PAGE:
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What is a thyristor module

Silicon-controlled rectifier modules are commonly referred to as power semiconductor modules. They were first introduced to the field of power electronics by Siemens in 1970. These modules use a packaged form and consist of high-power semiconductor devices with a four-layer structure containing three PN junctions.



Silicon-controlled rectifier modules can be classified into two major categories based on their internal packaging chips: controllable modules and rectifier modules. Furthermore, when considering their specific applications, they can be categorized as follows:

  • Standard thyristor modules (MTC \ MTX \ MTK \ MTA)
  • Standard diode module (MDC)
  • Standard thyristors and diodes mixed module (MFC)
  • Fast thyristors and diodes mixed module (MKC\MZC)
  • Non-insulated thyristors and diodes mixed module (commonly known as welding machine-specific modules MTG \ MDG)
  • Three-phase rectifier bridge output SCR modules (MDS)
  • Single-phase rectifier bridge modules (MDQ)
  • Single-phase half-controlled bridge (three-phase full-controlled bridge) modules (MTS)
  • And Schottky diode modules
  • Among others


Its small size, light weight, compact structure, high reliability, simple external connections, good interchangeability, ease of maintenance and installation, excellent structural repeatability, simplified mechanical design, and lower cost compared to discrete components have made it highly favored by major power semiconductor manufacturers from its inception, leading to its significant growth.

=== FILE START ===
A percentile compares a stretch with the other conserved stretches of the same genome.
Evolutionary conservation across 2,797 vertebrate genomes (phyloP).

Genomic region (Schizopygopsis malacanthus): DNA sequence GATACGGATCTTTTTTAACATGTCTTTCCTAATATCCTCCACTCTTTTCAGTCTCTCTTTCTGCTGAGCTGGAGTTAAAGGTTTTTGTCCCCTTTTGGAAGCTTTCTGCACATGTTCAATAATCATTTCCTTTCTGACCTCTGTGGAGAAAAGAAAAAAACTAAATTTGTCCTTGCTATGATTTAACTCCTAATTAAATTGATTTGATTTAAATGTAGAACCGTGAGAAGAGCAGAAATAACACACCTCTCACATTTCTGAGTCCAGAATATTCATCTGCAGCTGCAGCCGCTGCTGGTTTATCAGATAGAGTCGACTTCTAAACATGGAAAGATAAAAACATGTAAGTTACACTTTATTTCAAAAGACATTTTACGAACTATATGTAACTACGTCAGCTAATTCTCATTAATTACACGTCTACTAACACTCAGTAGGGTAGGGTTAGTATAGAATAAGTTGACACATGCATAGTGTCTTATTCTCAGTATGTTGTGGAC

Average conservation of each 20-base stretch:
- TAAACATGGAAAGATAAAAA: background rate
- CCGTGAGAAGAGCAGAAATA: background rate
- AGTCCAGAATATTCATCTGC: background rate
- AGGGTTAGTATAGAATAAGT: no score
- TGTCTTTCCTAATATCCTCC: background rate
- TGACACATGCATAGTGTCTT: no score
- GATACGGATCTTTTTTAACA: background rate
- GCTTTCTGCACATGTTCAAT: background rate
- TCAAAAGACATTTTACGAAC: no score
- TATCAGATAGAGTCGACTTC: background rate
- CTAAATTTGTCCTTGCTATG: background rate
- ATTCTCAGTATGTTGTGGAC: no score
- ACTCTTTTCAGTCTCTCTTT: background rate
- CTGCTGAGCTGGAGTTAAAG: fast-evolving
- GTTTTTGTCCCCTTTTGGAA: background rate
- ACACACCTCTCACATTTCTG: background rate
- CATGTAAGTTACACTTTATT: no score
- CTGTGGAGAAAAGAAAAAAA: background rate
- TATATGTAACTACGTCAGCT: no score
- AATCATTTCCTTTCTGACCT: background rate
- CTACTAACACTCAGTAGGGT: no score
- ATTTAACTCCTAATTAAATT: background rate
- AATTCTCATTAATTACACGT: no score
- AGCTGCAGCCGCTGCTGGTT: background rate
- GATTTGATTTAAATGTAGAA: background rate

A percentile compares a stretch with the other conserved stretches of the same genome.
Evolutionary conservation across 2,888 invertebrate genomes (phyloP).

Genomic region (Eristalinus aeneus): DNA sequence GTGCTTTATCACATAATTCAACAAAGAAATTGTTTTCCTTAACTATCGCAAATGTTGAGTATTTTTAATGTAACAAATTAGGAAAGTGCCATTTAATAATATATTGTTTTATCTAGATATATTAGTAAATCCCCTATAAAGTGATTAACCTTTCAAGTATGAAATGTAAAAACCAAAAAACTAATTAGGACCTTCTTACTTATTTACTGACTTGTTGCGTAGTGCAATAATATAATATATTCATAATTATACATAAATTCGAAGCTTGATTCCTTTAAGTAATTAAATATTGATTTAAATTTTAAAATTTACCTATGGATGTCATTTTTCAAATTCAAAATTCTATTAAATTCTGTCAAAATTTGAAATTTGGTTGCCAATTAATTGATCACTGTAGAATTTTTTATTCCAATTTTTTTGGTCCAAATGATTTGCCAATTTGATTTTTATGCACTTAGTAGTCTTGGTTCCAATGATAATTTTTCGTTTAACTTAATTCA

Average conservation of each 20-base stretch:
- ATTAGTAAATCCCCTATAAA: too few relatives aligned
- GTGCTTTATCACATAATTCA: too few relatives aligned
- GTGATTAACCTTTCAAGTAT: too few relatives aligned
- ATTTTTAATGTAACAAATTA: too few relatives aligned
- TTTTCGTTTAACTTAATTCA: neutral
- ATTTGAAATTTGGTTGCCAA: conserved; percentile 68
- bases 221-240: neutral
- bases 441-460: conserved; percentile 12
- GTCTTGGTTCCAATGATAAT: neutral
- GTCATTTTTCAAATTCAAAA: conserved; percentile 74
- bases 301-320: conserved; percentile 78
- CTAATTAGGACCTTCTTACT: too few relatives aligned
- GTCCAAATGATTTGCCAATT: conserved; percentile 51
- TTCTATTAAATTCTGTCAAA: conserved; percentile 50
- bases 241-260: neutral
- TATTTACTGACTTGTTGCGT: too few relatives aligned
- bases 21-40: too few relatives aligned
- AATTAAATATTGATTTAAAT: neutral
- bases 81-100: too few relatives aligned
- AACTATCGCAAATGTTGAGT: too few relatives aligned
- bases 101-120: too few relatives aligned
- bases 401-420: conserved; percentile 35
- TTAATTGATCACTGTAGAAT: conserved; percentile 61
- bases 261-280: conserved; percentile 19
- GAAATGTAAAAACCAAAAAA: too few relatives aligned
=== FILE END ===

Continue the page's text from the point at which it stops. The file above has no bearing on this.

Internal structure of a diodes module MDK Serie

Specifications and models

Power module model names typically follow a specific naming convention to convey important information about the module’s specifications. While there can be variations, a common naming convention for power modules might include the following components:

  1. Module Type: This part of the name specifies the type of power module, such as Diode, Thyristor, or Schottky.

  2. Voltage Rating: It includes information about the module’s voltage handling capability. For example, a module might be named “1600V” to indicate it can handle voltages up to 1600 volts.

  3. Current Rating: This part specifies the maximum current the module can handle. It might be labeled as “200A,” indicating a maximum current of200 amperes.

  4. Package Type: The package type or form factor of the module, such as “301F” “601F” “104B” or other package designs.

  5. Manufacturer or Series: Sometimes, the manufacturer’s name or a series identifier is included in the model name, which can be useful for identifying the source or family of the module.

  6. Additional Features: Some modules might include additional features, which are often indicated in the name. For instance, “fast-switching” or “low-loss” might be mentioned.

  7. Optional Suffixes: Depending on the manufacturer and specific product, there could be optional suffixes or codes to further detail variations or specific characteristics of the module.

Here’s an example of a power module model name: “LJ-MDK200A1600V 301F

In this example, the model name indicates that it’s a diode power module with a voltage rating of 1600 volts and a current rating of 200 amperes, using a 301F package, manufactured by “LJ-MD” and featuring double diodes.

MDK200A1600V characteristics
MDK200A1600V characteristics

To learn more about the Parameter Symbols

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